Hot water cylinder advice


Postby amfne2008 » Thu Oct 23, 2008 9:14 pm

Dear Plumbers

Recently my hot water cylinder was leaking from the return pipe, a council plumber tried to tighten the check nut but the pipe broke and the contents of the tank poured through my living room cieling.

Does anybody know of the correct procedure when encounting this problem. I.e. should the plumber drain the cylinder first?

Also 6 months previously the thermostat was not working and the hot water tank started to boil, could this of effected the leak to the return pipe.

I do not know the age of the cylinder but its rather old.

I hope some one can answer my questions, if you require any extra info please dont hesitate in asking

Kind Regards
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Postby nitro23456 » Fri Oct 24, 2008 12:50 pm

If he was just trying to tighten a nut, it doesnt sound unreasonabke for hiim not to have drained the cylinder first...... sounds like a bit of bad luck if the nut broke the pipe...... if it was the return pipe it wouldnt have been the cylinder contents, but the CH water in the primaries, that would have leaked.

A boiling cylinder is unlikely to have affected the previous problem if you have copper piping...... It must have been a immersion heater that caused the boil over anyway - I presume you have one?
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Postby plumbbob » Fri Oct 24, 2008 8:29 pm

I could understand if the cylinder connection was seriously corroded or he was overly keen with a monkey wrench, tightening the nut could shear off the end of the heating coil. This would not only allow the primary water to pour out, but so would most of the cylinder's contents. Lots of water, and no way of stopping it.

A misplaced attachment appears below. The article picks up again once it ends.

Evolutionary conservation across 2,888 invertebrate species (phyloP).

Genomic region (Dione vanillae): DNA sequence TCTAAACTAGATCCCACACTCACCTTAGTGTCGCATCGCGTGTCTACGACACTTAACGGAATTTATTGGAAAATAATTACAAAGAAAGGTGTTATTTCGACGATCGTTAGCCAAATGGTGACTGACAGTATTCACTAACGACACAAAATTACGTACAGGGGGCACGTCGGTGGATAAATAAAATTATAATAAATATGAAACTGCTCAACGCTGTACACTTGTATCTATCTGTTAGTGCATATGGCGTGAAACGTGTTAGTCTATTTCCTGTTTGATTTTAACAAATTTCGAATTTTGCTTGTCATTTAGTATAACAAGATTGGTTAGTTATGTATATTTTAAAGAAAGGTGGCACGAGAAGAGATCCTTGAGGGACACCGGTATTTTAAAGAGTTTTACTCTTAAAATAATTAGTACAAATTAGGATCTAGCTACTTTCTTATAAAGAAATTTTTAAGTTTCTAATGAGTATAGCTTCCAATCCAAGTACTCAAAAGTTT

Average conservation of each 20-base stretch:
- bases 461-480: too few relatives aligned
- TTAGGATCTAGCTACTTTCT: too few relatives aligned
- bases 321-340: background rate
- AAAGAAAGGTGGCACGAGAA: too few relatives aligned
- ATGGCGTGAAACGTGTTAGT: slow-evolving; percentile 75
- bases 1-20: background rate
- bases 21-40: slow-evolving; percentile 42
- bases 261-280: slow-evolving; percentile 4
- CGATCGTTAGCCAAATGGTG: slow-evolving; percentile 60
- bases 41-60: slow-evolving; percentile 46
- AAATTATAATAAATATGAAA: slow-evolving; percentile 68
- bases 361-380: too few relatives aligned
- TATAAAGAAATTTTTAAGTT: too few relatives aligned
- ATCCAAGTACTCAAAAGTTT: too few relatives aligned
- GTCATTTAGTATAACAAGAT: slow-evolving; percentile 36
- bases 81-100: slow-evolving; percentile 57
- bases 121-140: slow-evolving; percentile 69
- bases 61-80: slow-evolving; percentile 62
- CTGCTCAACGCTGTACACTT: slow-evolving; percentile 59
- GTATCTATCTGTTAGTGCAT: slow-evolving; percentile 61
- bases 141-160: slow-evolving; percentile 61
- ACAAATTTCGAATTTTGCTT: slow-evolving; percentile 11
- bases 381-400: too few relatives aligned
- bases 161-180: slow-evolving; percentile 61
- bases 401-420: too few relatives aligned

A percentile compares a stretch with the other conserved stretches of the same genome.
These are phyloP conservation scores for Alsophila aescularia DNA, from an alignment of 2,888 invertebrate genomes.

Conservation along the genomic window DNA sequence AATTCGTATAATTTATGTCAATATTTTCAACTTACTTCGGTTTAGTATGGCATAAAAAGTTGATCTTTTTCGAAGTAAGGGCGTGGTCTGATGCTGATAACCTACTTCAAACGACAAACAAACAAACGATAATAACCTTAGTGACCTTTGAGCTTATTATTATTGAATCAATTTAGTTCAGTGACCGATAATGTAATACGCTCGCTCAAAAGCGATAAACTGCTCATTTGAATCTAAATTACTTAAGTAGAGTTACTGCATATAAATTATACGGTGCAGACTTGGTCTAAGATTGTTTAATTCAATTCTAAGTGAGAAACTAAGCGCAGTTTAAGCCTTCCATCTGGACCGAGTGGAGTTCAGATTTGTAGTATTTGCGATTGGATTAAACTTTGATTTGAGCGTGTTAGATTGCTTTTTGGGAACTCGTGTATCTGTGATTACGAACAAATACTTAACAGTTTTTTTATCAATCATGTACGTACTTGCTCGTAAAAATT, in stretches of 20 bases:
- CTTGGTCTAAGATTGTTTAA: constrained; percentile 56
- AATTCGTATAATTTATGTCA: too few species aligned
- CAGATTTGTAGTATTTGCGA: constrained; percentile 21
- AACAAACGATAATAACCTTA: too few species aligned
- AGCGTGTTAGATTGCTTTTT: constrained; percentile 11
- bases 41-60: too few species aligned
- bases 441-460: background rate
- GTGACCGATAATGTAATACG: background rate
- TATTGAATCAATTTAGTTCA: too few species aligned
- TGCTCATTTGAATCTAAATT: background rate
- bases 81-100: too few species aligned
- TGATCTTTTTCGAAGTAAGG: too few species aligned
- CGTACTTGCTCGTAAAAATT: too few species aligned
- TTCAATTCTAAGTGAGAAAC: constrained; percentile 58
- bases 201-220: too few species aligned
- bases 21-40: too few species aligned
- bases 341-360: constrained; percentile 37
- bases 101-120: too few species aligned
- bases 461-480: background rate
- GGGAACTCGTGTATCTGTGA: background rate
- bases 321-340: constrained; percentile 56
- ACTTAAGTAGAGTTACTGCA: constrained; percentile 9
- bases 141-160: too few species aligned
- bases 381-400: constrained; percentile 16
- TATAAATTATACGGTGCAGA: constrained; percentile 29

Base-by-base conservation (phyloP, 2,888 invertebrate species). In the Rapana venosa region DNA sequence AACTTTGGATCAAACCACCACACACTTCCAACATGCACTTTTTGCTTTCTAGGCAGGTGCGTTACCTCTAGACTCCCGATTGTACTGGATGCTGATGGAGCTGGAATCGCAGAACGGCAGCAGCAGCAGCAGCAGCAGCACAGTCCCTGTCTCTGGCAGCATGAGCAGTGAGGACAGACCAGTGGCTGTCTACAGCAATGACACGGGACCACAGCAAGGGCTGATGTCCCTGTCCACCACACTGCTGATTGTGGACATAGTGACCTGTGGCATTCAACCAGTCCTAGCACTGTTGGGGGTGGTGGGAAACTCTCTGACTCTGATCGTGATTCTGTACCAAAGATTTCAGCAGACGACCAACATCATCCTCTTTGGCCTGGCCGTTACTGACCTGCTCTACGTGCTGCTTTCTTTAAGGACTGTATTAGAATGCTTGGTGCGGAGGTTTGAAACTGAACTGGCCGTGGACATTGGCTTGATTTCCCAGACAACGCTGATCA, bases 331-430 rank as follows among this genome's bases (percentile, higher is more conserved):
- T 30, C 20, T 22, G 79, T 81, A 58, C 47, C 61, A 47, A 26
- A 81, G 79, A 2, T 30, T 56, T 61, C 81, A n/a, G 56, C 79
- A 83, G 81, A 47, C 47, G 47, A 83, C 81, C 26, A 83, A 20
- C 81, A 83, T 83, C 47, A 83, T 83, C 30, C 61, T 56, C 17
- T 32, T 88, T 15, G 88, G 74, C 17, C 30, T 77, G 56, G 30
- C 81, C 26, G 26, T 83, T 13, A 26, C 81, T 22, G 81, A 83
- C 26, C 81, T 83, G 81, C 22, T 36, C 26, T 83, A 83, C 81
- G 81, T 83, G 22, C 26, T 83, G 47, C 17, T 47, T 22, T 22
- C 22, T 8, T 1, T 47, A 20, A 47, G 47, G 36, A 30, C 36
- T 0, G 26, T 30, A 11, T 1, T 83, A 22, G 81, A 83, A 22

Depending on what he was trying to do, maybe the heating should be drained, but not necessarily the cylinder. I did the exact repair several months ago and I did not drain down. Saw no reason to. I was aware of the possibilities, but felt experienced enough to gauge the maximum strain the fitting would take. Copper cylinders are thin and not very strong. Maybe he was unlucky.

Draining down is cumbersome and time consuming and can cause other problems.
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Postby Skids » Fri Oct 24, 2008 10:27 pm

Hi amfne2008,

any cylinder over a few years old will brake if you mess with any of the flanges, the thin copper wall is not designed to be messed with and will buckle, if it is leaking ? would you open a door if there is water flowing from under it?

Hope they paid to repair it and the rest of the damage!

Regards

Skids
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Postby amfne2008 » Mon Oct 27, 2008 12:22 pm

Thank you to everybody who have took the time to reply.

The council claim that it was not there fault and the plumber took reasonable steps to stop the leak so they refuse to pay out.

All the water in the cylinder did pour out the tank ruining my living room, i just think that with it being an old tank it should of been drained first so that there was no possibility of the leak worsening.

Although it was bad luck im sure the council should take on the chin and pay out just for the floor, walls and roof.

Anyway im really gratefull for your replys

Thank you
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Postby nitro23456 » Mon Oct 27, 2008 6:23 pm

is this a council house then? are you not insured?
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Postby amfne2008 » Tue Oct 28, 2008 7:21 pm

[quote="nitro23456"]is this a council house then? are you not insured?[/quote]

Insurance was on the todo list :roll:
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Postby nitro23456 » Wed Oct 29, 2008 11:49 am

ah

I just thought if its local authority, its in their best interests and obligation to put right the ceiling etc.
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